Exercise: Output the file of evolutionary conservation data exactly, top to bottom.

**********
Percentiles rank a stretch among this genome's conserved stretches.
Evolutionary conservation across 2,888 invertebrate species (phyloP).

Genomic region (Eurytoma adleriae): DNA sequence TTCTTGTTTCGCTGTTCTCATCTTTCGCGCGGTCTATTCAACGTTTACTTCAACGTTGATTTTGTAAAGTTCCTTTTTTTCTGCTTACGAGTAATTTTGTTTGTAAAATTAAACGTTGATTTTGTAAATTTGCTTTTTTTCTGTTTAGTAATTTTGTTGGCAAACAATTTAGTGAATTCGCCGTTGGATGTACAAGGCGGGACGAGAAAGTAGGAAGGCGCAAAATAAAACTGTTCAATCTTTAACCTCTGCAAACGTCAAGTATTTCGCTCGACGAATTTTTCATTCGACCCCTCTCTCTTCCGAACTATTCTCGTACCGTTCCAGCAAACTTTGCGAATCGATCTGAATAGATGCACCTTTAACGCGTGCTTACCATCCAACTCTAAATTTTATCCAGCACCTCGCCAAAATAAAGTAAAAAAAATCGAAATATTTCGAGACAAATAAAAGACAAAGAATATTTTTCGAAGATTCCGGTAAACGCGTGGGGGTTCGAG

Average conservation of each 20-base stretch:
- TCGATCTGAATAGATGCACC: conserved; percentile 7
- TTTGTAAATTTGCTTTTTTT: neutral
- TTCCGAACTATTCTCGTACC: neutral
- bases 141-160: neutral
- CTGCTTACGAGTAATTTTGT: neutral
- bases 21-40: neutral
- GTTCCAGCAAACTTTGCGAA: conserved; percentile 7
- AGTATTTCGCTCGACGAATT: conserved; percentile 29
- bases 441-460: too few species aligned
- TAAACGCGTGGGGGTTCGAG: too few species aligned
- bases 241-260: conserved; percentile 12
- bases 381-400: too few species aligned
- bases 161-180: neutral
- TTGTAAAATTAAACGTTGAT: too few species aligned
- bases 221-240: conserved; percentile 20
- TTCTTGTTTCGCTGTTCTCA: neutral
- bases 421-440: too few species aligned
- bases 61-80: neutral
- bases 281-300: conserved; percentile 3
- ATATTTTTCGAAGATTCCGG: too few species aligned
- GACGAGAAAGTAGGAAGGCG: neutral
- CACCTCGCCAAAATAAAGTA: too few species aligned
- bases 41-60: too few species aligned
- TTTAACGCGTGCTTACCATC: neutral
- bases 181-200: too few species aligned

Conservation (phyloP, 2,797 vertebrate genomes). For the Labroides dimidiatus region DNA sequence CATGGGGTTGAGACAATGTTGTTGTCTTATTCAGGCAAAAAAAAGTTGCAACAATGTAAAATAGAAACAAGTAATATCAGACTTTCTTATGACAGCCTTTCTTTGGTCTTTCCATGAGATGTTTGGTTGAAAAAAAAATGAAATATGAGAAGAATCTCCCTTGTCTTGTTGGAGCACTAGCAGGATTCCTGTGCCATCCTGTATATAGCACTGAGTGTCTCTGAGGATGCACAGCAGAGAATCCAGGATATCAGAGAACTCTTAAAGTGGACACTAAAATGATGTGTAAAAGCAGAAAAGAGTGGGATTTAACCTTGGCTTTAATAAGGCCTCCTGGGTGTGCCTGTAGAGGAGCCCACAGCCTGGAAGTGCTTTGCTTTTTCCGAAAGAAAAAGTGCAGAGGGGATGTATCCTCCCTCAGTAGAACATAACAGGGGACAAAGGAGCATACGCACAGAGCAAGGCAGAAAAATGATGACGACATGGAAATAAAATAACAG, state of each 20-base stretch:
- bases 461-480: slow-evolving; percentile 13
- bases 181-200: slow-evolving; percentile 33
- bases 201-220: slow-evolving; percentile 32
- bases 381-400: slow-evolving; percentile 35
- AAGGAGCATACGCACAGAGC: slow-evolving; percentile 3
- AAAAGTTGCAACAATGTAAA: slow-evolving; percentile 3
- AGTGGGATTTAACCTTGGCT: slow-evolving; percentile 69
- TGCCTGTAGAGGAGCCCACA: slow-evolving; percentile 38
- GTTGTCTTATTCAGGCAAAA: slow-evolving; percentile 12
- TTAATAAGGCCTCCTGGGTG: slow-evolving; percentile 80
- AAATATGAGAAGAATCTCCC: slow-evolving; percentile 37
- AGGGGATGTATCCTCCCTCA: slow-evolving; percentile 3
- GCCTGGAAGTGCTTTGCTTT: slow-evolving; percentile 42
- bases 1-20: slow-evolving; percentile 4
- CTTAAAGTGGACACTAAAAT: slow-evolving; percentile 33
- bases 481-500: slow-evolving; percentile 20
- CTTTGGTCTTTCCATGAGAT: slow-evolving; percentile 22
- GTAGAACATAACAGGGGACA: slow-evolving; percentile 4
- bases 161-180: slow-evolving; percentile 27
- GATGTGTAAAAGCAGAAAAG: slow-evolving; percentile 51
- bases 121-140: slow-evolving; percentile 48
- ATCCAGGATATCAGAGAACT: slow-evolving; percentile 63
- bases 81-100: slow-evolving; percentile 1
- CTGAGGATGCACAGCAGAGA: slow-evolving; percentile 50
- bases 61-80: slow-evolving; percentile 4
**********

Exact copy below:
Percentiles rank a stretch among this genome's conserved stretches.
Evolutionary conservation across 2,888 invertebrate species (phyloP).

Genomic region (Eurytoma adleriae): DNA sequence TTCTTGTTTCGCTGTTCTCATCTTTCGCGCGGTCTATTCAACGTTTACTTCAACGTTGATTTTGTAAAGTTCCTTTTTTTCTGCTTACGAGTAATTTTGTTTGTAAAATTAAACGTTGATTTTGTAAATTTGCTTTTTTTCTGTTTAGTAATTTTGTTGGCAAACAATTTAGTGAATTCGCCGTTGGATGTACAAGGCGGGACGAGAAAGTAGGAAGGCGCAAAATAAAACTGTTCAATCTTTAACCTCTGCAAACGTCAAGTATTTCGCTCGACGAATTTTTCATTCGACCCCTCTCTCTTCCGAACTATTCTCGTACCGTTCCAGCAAACTTTGCGAATCGATCTGAATAGATGCACCTTTAACGCGTGCTTACCATCCAACTCTAAATTTTATCCAGCACCTCGCCAAAATAAAGTAAAAAAAATCGAAATATTTCGAGACAAATAAAAGACAAAGAATATTTTTCGAAGATTCCGGTAAACGCGTGGGGGTTCGAG

Average conservation of each 20-base stretch:
- TCGATCTGAATAGATGCACC: conserved; percentile 7
- TTTGTAAATTTGCTTTTTTT: neutral
- TTCCGAACTATTCTCGTACC: neutral
- bases 141-160: neutral
- CTGCTTACGAGTAATTTTGT: neutral
- bases 21-40: neutral
- GTTCCAGCAAACTTTGCGAA: conserved; percentile 7
- AGTATTTCGCTCGACGAATT: conserved; percentile 29
- bases 441-460: too few species aligned
- TAAACGCGTGGGGGTTCGAG: too few species aligned
- bases 241-260: conserved; percentile 12
- bases 381-400: too few species aligned
- bases 161-180: neutral
- TTGTAAAATTAAACGTTGAT: too few species aligned
- bases 221-240: conserved; percentile 20
- TTCTTGTTTCGCTGTTCTCA: neutral
- bases 421-440: too few species aligned
- bases 61-80: neutral
- bases 281-300: conserved; percentile 3
- ATATTTTTCGAAGATTCCGG: too few species aligned
- GACGAGAAAGTAGGAAGGCG: neutral
- CACCTCGCCAAAATAAAGTA: too few species aligned
- bases 41-60: too few species aligned
- TTTAACGCGTGCTTACCATC: neutral
- bases 181-200: too few species aligned

Conservation (phyloP, 2,797 vertebrate genomes). For the Labroides dimidiatus region DNA sequence CATGGGGTTGAGACAATGTTGTTGTCTTATTCAGGCAAAAAAAAGTTGCAACAATGTAAAATAGAAACAAGTAATATCAGACTTTCTTATGACAGCCTTTCTTTGGTCTTTCCATGAGATGTTTGGTTGAAAAAAAAATGAAATATGAGAAGAATCTCCCTTGTCTTGTTGGAGCACTAGCAGGATTCCTGTGCCATCCTGTATATAGCACTGAGTGTCTCTGAGGATGCACAGCAGAGAATCCAGGATATCAGAGAACTCTTAAAGTGGACACTAAAATGATGTGTAAAAGCAGAAAAGAGTGGGATTTAACCTTGGCTTTAATAAGGCCTCCTGGGTGTGCCTGTAGAGGAGCCCACAGCCTGGAAGTGCTTTGCTTTTTCCGAAAGAAAAAGTGCAGAGGGGATGTATCCTCCCTCAGTAGAACATAACAGGGGACAAAGGAGCATACGCACAGAGCAAGGCAGAAAAATGATGACGACATGGAAATAAAATAACAG, state of each 20-base stretch:
- bases 461-480: slow-evolving; percentile 13
- bases 181-200: slow-evolving; percentile 33
- bases 201-220: slow-evolving; percentile 32
- bases 381-400: slow-evolving; percentile 35
- AAGGAGCATACGCACAGAGC: slow-evolving; percentile 3
- AAAAGTTGCAACAATGTAAA: slow-evolving; percentile 3
- AGTGGGATTTAACCTTGGCT: slow-evolving; percentile 69
- TGCCTGTAGAGGAGCCCACA: slow-evolving; percentile 38
- GTTGTCTTATTCAGGCAAAA: slow-evolving; percentile 12
- TTAATAAGGCCTCCTGGGTG: slow-evolving; percentile 80
- AAATATGAGAAGAATCTCCC: slow-evolving; percentile 37
- AGGGGATGTATCCTCCCTCA: slow-evolving; percentile 3
- GCCTGGAAGTGCTTTGCTTT: slow-evolving; percentile 42
- bases 1-20: slow-evolving; percentile 4
- CTTAAAGTGGACACTAAAAT: slow-evolving; percentile 33
- bases 481-500: slow-evolving; percentile 20
- CTTTGGTCTTTCCATGAGAT: slow-evolving; percentile 22
- GTAGAACATAACAGGGGACA: slow-evolving; percentile 4
- bases 161-180: slow-evolving; percentile 27
- GATGTGTAAAAGCAGAAAAG: slow-evolving; percentile 51
- bases 121-140: slow-evolving; percentile 48
- ATCCAGGATATCAGAGAACT: slow-evolving; percentile 63
- bases 81-100: slow-evolving; percentile 1
- CTGAGGATGCACAGCAGAGA: slow-evolving; percentile 50
- bases 61-80: slow-evolving; percentile 4